Surgical failure risk factors

October 6, 2008

There are several factors that might increase the risk of uncontrolled intraocular pressure (IOP) after phacoviscocanalostomy combination surgery, according to study results published in the September 2008 issue of Journal of Glaucoma.

There are several factors that might increase the risk of uncontrolled intraocular pressure (IOP) after phacoviscocanalostomy combination surgery, according to study results published in the September 2008 issue of Journal of Glaucoma. These factors include preoperative IOP levels, patient age, number of preoperative medications and postoperative IOP spikes.

Masami Park, MD, PhD of the Sensho-kai Eye Institute, Kyoto, Japan and colleagues used multivariate regression analysis to determine the impact of various factors on postoperative IOP in cataract and primary open angle glaucoma (POAG) patients (n=180) with a mean preoperative IOP of 20.2±3.8 mmHg. Five years after surgery, the mean IOP for all patients was 15.3±2.6 mmHg. The surgery was defined as successful if patients achieved an IOP reduction of ≥20%, or an overall IOP of ≤17 mmHg. Without the use of postoperative medications, 31.4% of surgeries were successful; with or without medication, 47.2% were successful.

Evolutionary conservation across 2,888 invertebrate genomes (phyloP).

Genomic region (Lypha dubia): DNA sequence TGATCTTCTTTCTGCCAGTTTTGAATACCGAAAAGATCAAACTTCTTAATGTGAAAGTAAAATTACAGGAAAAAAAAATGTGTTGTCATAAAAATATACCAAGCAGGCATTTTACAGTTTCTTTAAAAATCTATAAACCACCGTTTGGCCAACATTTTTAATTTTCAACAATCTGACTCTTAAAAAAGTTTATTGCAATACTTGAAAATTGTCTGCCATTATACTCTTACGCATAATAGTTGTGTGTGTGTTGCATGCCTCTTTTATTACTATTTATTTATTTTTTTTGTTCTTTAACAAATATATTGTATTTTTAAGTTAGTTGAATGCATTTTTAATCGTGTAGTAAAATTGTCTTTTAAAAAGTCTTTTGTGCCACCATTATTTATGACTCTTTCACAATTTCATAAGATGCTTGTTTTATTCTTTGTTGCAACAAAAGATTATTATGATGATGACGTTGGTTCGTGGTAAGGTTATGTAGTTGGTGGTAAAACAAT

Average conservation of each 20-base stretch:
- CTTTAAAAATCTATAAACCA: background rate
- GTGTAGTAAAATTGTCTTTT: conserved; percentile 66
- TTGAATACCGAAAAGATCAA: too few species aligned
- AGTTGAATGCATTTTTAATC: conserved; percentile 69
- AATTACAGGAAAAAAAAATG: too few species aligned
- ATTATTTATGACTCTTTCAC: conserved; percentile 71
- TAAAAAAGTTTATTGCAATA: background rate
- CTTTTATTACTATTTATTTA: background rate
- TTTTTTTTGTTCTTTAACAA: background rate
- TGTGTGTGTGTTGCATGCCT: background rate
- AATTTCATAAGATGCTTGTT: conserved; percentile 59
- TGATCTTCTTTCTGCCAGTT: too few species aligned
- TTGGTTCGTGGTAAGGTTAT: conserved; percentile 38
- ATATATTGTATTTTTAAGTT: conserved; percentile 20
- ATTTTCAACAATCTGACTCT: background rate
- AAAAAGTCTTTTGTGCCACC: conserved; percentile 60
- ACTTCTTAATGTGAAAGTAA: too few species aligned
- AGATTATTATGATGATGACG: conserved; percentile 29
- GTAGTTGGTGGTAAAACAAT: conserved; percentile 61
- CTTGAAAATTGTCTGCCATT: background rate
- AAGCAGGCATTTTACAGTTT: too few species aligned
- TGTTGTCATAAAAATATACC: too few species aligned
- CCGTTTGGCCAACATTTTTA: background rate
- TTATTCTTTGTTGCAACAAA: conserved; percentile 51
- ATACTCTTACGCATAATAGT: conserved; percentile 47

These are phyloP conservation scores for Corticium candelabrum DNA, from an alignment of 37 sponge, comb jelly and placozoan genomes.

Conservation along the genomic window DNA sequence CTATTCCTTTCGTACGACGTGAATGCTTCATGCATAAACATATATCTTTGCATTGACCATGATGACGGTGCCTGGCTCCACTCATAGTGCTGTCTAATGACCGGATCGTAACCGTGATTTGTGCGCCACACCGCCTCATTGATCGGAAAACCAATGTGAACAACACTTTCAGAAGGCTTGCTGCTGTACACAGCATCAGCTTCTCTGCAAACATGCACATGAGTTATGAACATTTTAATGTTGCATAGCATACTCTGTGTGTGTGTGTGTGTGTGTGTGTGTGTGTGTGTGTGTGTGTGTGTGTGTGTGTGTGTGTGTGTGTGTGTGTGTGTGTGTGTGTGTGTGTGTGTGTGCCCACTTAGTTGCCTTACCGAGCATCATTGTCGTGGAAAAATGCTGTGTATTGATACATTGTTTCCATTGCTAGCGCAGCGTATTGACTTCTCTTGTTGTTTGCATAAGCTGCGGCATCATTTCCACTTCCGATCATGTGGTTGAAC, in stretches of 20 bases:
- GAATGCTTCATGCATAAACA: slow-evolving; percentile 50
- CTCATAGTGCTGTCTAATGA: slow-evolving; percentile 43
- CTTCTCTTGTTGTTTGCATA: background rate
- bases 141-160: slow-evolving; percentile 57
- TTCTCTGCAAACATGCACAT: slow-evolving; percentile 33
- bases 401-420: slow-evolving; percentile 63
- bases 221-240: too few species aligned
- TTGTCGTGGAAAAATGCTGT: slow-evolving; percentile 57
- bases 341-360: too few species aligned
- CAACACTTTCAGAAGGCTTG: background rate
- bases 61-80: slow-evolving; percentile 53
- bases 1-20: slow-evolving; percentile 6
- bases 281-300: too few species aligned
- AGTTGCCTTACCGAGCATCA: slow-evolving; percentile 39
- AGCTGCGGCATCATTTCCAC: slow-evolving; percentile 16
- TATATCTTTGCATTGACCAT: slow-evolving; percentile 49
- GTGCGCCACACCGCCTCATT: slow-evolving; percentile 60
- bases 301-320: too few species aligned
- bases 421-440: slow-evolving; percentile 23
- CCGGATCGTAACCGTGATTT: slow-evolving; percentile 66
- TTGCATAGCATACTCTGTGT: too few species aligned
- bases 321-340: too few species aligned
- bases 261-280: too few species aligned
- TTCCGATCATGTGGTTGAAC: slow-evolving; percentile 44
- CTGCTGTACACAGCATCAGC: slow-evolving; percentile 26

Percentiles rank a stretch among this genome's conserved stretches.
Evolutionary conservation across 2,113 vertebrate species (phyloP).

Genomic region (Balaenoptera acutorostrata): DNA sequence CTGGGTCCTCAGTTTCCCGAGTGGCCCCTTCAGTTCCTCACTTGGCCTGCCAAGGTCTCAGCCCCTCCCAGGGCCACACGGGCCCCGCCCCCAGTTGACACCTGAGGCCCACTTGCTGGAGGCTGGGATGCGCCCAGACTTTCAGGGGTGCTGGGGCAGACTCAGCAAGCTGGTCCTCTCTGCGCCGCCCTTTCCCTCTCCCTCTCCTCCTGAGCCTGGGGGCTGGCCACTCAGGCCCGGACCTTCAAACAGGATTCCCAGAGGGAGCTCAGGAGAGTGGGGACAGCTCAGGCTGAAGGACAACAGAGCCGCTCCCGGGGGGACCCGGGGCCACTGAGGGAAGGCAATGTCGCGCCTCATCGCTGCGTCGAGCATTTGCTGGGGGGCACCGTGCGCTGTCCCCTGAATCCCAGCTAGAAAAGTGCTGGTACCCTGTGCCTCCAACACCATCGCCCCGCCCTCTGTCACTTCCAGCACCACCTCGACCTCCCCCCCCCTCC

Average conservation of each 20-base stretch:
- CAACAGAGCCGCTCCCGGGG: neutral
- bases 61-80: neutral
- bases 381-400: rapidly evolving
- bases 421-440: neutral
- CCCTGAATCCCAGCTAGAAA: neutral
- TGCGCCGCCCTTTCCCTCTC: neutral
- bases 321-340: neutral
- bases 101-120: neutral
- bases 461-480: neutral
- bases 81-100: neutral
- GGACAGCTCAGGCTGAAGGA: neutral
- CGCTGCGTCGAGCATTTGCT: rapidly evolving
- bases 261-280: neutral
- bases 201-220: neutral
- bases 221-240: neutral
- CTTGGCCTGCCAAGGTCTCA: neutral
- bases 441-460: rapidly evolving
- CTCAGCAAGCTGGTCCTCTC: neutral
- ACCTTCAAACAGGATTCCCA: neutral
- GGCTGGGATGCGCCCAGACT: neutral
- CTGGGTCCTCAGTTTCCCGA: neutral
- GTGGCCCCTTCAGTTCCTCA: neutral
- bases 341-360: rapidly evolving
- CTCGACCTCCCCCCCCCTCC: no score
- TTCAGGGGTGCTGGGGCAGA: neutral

High preoperative IOP and lower age were found to be negatively correlated to surgical success in the "with or without medications" group; higher preoperative IOP, a greater number of preoperative medications and postoperative IOP spikes (to levels of >30 mmHg) were associated with surgical failure in the "without medications" group; gender and complications (including ruptured Descemet's membrane, hyphaema and fibrin formation) did not have an impact on the surgical success rate of either group.

The team concluded that the risk of failure to control IOP after phacoviscocanalostomy was increased by preoperative IOP levels, lower patient age, a high number of preoperative medications and postoperative IOP spikes.

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